Arts and Entertainment Editor
The room was dark and a singular light shone; Sewanee students took the stage and blew the audience away. At this year’s 13th annual Sewanee Monologues, an event organized and hosted by the Bairnwick Women’s Center, there was an array of different stories and perspectives.
The audience listened to stories of love, hate, and remorse. Every emotion in the book was displayed on that stage. This event was an opportunity for students to share stories or feelings they want the world to know, and want to change the world with. You never know what could change someone’s entire perspective.
Each monologue was unique and explored the varying emotions of life in completely different ways. Some were sweet and filled with images of love and connection. It was powerful to hear how people find small moments of joy, explore what they love in their world, and go through the process of realizing who they are more deeply than ever before.
Others recounted how trauma has influenced their life and changed their viewpoints. A lot of the monologues were twinged with heartbreak and heartache, past traumas and abuse, sexual violence, and the process of healing from the past. This year’s Sewanee Monologues followed the school shooting in Nashville, where 6 people were killed, and a few monologues included the pain in regards to the danger of mass shootings.
Other monologues were lighthearted and made the audience laugh. For example, I Love You, written and performed by Peggy Owusu-Ansah (C’23), explained the present day online dating scandals and how they can change in a second. It was nice to hear honesty about how not every online relationship ends with vows and a wedding. The jokes and “receipts” of the online dating interactions gave the audience an insight into her personal relationships while making them laugh.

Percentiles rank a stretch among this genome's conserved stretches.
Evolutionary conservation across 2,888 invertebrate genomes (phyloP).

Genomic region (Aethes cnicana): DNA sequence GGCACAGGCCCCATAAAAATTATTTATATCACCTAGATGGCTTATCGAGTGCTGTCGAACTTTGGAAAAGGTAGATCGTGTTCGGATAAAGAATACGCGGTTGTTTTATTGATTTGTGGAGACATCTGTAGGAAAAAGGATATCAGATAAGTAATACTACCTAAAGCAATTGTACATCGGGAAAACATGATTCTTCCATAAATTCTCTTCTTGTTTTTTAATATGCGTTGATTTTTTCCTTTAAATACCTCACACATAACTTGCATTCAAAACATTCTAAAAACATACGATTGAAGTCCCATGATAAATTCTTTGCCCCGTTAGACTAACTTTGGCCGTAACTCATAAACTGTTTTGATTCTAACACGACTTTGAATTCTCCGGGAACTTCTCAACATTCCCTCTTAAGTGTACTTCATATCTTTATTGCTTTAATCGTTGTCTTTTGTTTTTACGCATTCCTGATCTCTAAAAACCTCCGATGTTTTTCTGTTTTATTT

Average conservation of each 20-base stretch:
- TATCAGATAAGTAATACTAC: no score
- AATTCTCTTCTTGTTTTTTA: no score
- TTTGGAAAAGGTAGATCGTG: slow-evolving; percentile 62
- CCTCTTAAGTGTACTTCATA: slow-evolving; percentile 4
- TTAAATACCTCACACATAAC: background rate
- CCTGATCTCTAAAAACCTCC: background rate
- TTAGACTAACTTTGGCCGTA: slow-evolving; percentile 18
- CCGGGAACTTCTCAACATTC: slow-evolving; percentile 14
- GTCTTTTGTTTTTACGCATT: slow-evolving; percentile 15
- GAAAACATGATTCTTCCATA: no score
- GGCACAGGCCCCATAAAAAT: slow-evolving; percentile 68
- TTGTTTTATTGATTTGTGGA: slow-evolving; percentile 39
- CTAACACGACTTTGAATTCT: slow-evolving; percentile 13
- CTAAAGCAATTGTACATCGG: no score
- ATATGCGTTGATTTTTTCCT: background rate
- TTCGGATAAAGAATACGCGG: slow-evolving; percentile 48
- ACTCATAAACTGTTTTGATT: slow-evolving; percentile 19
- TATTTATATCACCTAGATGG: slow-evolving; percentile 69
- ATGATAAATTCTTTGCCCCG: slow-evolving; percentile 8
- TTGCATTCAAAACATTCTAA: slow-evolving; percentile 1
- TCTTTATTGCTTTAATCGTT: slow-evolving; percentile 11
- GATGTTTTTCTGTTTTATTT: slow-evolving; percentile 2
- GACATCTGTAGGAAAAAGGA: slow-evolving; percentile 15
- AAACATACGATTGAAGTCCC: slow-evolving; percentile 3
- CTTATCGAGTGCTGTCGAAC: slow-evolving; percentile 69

The theme in my mind while watching the performance was “bravery.” Each performer stood up in front of an audience and explored their deep inner thoughts in beautiful language. Explorations of past trauma are extremely hard for people to do by themselves, much less in front of complete strangers.
Knowing that many of the monologues included sensitive topics, the Wick included trigger warnings in audience’s programs and reserved a room in Guerry Auditorium for people to excuse themselves to if needed at any time. The monologues were also live streamed.
Some of the monologues performed were written by the performers themselves, while others were written by other people, some of whom were anonymous writers.
The one word I would use to categorize all of these performers is raw. Every single one was from the heart. It made me realize everyone is hurting from something; you just experience the hurt in different ways. It is nice to hear other people open up about the tough times that have fallen on them and how they came out better on the other side. Sewanee Monologues is a story of hope.